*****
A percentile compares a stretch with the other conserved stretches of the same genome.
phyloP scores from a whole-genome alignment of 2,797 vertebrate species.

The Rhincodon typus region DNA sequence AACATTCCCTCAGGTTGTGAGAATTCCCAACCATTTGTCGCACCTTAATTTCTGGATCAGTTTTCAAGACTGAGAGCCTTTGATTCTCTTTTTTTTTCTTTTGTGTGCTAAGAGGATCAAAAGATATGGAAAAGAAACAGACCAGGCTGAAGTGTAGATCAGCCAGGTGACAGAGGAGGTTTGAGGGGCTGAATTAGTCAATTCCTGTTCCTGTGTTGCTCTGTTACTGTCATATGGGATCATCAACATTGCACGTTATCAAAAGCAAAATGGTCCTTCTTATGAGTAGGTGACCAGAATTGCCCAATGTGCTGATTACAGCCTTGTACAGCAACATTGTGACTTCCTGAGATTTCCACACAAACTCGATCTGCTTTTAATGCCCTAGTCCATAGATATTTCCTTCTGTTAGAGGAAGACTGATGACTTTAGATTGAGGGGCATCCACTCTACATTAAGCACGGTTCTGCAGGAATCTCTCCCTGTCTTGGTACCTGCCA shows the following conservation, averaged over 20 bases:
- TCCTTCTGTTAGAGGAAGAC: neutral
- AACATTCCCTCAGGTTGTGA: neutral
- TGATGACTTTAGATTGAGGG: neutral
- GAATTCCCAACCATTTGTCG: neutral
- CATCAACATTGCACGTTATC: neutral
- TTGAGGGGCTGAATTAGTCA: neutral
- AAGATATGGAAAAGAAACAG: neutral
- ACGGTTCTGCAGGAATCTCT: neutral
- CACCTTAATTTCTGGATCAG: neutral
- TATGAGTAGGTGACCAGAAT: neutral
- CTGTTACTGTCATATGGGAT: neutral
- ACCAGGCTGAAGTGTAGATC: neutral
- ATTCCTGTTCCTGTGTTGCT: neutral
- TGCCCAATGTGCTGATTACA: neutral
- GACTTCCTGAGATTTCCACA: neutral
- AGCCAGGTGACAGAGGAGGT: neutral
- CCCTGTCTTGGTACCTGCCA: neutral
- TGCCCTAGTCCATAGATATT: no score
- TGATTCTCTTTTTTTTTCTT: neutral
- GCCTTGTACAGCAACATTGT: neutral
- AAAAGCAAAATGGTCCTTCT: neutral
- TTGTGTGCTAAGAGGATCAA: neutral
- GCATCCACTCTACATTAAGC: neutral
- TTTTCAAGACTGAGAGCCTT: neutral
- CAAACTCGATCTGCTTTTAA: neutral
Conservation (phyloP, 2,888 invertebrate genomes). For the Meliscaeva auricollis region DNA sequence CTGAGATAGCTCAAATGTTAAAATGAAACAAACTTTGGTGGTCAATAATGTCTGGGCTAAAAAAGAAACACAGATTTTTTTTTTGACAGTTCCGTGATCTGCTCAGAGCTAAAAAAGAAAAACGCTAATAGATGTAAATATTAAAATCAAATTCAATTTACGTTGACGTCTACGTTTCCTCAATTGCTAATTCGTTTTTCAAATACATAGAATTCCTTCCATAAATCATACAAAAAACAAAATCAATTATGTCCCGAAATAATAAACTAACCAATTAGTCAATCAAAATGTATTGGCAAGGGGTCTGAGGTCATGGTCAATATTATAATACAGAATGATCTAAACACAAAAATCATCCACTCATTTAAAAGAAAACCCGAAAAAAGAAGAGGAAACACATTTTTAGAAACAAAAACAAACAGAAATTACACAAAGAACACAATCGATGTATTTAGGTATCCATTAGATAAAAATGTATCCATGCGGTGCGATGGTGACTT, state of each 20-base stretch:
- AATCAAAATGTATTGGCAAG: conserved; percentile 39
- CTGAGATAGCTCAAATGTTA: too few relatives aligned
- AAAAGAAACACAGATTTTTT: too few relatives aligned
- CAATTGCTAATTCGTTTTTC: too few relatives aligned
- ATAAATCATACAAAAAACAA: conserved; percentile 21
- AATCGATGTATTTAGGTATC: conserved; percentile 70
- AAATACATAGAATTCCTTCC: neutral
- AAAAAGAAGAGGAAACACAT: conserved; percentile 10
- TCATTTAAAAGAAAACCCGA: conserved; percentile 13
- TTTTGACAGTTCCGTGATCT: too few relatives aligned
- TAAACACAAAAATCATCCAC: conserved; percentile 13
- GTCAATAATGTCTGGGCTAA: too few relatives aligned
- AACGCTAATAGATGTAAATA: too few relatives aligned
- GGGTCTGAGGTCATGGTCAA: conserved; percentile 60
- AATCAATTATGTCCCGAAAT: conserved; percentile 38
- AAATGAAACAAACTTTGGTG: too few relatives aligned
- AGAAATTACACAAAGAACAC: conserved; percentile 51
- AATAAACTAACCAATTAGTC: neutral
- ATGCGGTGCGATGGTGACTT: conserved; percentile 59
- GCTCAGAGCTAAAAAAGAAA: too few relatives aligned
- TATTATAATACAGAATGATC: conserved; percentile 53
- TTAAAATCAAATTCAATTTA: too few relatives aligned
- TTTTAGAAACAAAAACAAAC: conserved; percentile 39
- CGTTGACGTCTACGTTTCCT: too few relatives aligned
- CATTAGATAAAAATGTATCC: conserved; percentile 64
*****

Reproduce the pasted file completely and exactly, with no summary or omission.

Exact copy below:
A percentile compares a stretch with the other conserved stretches of the same genome.
phyloP scores from a whole-genome alignment of 2,797 vertebrate species.

The Rhincodon typus region DNA sequence AACATTCCCTCAGGTTGTGAGAATTCCCAACCATTTGTCGCACCTTAATTTCTGGATCAGTTTTCAAGACTGAGAGCCTTTGATTCTCTTTTTTTTTCTTTTGTGTGCTAAGAGGATCAAAAGATATGGAAAAGAAACAGACCAGGCTGAAGTGTAGATCAGCCAGGTGACAGAGGAGGTTTGAGGGGCTGAATTAGTCAATTCCTGTTCCTGTGTTGCTCTGTTACTGTCATATGGGATCATCAACATTGCACGTTATCAAAAGCAAAATGGTCCTTCTTATGAGTAGGTGACCAGAATTGCCCAATGTGCTGATTACAGCCTTGTACAGCAACATTGTGACTTCCTGAGATTTCCACACAAACTCGATCTGCTTTTAATGCCCTAGTCCATAGATATTTCCTTCTGTTAGAGGAAGACTGATGACTTTAGATTGAGGGGCATCCACTCTACATTAAGCACGGTTCTGCAGGAATCTCTCCCTGTCTTGGTACCTGCCA shows the following conservation, averaged over 20 bases:
- TCCTTCTGTTAGAGGAAGAC: neutral
- AACATTCCCTCAGGTTGTGA: neutral
- TGATGACTTTAGATTGAGGG: neutral
- GAATTCCCAACCATTTGTCG: neutral
- CATCAACATTGCACGTTATC: neutral
- TTGAGGGGCTGAATTAGTCA: neutral
- AAGATATGGAAAAGAAACAG: neutral
- ACGGTTCTGCAGGAATCTCT: neutral
- CACCTTAATTTCTGGATCAG: neutral
- TATGAGTAGGTGACCAGAAT: neutral
- CTGTTACTGTCATATGGGAT: neutral
- ACCAGGCTGAAGTGTAGATC: neutral
- ATTCCTGTTCCTGTGTTGCT: neutral
- TGCCCAATGTGCTGATTACA: neutral
- GACTTCCTGAGATTTCCACA: neutral
- AGCCAGGTGACAGAGGAGGT: neutral
- CCCTGTCTTGGTACCTGCCA: neutral
- TGCCCTAGTCCATAGATATT: no score
- TGATTCTCTTTTTTTTTCTT: neutral
- GCCTTGTACAGCAACATTGT: neutral
- AAAAGCAAAATGGTCCTTCT: neutral
- TTGTGTGCTAAGAGGATCAA: neutral
- GCATCCACTCTACATTAAGC: neutral
- TTTTCAAGACTGAGAGCCTT: neutral
- CAAACTCGATCTGCTTTTAA: neutral
Conservation (phyloP, 2,888 invertebrate genomes). For the Meliscaeva auricollis region DNA sequence CTGAGATAGCTCAAATGTTAAAATGAAACAAACTTTGGTGGTCAATAATGTCTGGGCTAAAAAAGAAACACAGATTTTTTTTTTGACAGTTCCGTGATCTGCTCAGAGCTAAAAAAGAAAAACGCTAATAGATGTAAATATTAAAATCAAATTCAATTTACGTTGACGTCTACGTTTCCTCAATTGCTAATTCGTTTTTCAAATACATAGAATTCCTTCCATAAATCATACAAAAAACAAAATCAATTATGTCCCGAAATAATAAACTAACCAATTAGTCAATCAAAATGTATTGGCAAGGGGTCTGAGGTCATGGTCAATATTATAATACAGAATGATCTAAACACAAAAATCATCCACTCATTTAAAAGAAAACCCGAAAAAAGAAGAGGAAACACATTTTTAGAAACAAAAACAAACAGAAATTACACAAAGAACACAATCGATGTATTTAGGTATCCATTAGATAAAAATGTATCCATGCGGTGCGATGGTGACTT, state of each 20-base stretch:
- AATCAAAATGTATTGGCAAG: conserved; percentile 39
- CTGAGATAGCTCAAATGTTA: too few relatives aligned
- AAAAGAAACACAGATTTTTT: too few relatives aligned
- CAATTGCTAATTCGTTTTTC: too few relatives aligned
- ATAAATCATACAAAAAACAA: conserved; percentile 21
- AATCGATGTATTTAGGTATC: conserved; percentile 70
- AAATACATAGAATTCCTTCC: neutral
- AAAAAGAAGAGGAAACACAT: conserved; percentile 10
- TCATTTAAAAGAAAACCCGA: conserved; percentile 13
- TTTTGACAGTTCCGTGATCT: too few relatives aligned
- TAAACACAAAAATCATCCAC: conserved; percentile 13
- GTCAATAATGTCTGGGCTAA: too few relatives aligned
- AACGCTAATAGATGTAAATA: too few relatives aligned
- GGGTCTGAGGTCATGGTCAA: conserved; percentile 60
- AATCAATTATGTCCCGAAAT: conserved; percentile 38
- AAATGAAACAAACTTTGGTG: too few relatives aligned
- AGAAATTACACAAAGAACAC: conserved; percentile 51
- AATAAACTAACCAATTAGTC: neutral
- ATGCGGTGCGATGGTGACTT: conserved; percentile 59
- GCTCAGAGCTAAAAAAGAAA: too few relatives aligned
- TATTATAATACAGAATGATC: conserved; percentile 53
- TTAAAATCAAATTCAATTTA: too few relatives aligned
- TTTTAGAAACAAAAACAAAC: conserved; percentile 39
- CGTTGACGTCTACGTTTCCT: too few relatives aligned
- CATTAGATAAAAATGTATCC: conserved; percentile 64